From their standpoint, how could you ever be sure of anyone's credentials ever again?

They can't. They never could. You can sign up to PSN without any meaningful proof of who you are, so that hasn't actually changed much.

I'm not a security expert, ...

indeed.

... but I think their solution to the password problem is a good one.

It isn't, though.

You have to change your password when you log in again. You can only do so from the machine you've been using.

You think. Sony wants. It's a password-based authentication system, and the authenticity of the person trying to change the password is "proven" based on their old password.

The "machine" part can be faked. It'll take a bit to find out how to fake it; you'd better change your password before someone does that.

This means a hacker with the full list of passwords can't log in and pretend to be any of those people, even though he's got their login.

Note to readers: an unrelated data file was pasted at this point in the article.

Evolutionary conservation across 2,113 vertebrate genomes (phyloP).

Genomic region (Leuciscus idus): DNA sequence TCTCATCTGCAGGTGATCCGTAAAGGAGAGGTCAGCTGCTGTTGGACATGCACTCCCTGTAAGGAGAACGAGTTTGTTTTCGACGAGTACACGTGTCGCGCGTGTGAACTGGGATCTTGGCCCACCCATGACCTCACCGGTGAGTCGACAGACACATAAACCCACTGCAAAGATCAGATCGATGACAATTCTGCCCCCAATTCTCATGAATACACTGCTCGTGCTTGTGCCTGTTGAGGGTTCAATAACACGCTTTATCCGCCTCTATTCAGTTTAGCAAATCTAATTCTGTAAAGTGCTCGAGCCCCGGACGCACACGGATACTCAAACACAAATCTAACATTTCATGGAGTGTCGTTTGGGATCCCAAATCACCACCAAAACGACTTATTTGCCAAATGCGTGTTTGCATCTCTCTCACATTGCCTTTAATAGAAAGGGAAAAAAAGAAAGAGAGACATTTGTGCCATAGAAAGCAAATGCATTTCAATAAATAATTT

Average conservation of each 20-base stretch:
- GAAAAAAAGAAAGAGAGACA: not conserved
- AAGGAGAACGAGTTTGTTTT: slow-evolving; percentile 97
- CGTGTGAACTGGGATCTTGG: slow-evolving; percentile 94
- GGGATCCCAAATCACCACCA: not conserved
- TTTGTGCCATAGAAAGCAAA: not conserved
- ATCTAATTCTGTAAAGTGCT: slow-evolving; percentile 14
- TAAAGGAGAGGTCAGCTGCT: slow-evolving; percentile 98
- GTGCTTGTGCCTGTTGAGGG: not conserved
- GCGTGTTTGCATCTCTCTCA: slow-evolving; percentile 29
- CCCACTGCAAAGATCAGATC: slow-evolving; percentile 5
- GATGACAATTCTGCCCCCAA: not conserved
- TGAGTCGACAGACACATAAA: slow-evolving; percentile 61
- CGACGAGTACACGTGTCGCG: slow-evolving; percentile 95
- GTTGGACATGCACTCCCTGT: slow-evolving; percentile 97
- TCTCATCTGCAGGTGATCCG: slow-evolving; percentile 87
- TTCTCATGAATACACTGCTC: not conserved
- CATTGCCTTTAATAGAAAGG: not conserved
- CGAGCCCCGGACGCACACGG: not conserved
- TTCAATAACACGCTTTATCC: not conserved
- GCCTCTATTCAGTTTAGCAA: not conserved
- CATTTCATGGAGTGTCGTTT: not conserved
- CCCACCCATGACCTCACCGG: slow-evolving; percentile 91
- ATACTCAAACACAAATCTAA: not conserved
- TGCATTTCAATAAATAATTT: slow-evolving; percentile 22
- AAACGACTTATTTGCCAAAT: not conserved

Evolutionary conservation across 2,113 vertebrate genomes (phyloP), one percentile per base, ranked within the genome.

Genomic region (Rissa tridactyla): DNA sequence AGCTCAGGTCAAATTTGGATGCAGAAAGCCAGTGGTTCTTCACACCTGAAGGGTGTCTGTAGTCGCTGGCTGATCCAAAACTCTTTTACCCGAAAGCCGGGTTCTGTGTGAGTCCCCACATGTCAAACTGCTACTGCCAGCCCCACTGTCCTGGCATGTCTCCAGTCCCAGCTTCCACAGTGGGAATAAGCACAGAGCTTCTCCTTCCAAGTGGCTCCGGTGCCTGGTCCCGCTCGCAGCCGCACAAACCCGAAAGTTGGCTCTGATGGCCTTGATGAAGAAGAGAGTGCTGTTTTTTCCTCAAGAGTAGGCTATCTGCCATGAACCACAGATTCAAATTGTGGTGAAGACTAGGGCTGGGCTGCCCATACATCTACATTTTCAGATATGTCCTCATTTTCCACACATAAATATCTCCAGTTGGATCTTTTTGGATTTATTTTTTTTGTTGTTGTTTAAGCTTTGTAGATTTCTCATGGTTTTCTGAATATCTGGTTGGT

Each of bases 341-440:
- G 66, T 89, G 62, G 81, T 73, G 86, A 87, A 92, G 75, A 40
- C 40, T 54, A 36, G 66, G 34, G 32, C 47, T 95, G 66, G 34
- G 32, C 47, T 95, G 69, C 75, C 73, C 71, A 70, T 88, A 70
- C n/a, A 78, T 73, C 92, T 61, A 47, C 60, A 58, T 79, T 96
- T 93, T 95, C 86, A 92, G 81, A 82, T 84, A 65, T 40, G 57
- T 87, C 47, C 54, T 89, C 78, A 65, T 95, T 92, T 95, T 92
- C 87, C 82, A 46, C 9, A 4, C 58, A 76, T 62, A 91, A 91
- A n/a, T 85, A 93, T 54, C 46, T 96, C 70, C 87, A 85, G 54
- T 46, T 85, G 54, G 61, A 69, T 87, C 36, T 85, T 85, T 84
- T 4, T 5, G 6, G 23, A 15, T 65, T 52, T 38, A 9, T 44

And that is not the problem. The problem is that most people re-use the same password (or almost the same password) over and over again. I doubt the PSN hackers cared about hacking PSN; I'm fairly sure they cared about obtaining email addresses, user names and passwords. Now they can use that to pay with your paypal account, read your email, harvest more information from your facebook account, etc. That's where the value of having stolen passwords lies.

Having said all the above, I don't think Sony responded particularly badly. They did what you need to do: shut down (ignore the cost of that), and hire someone who knows what they're doing to perform an audit. Engineer a solution for people to regain control over their account. Apologize.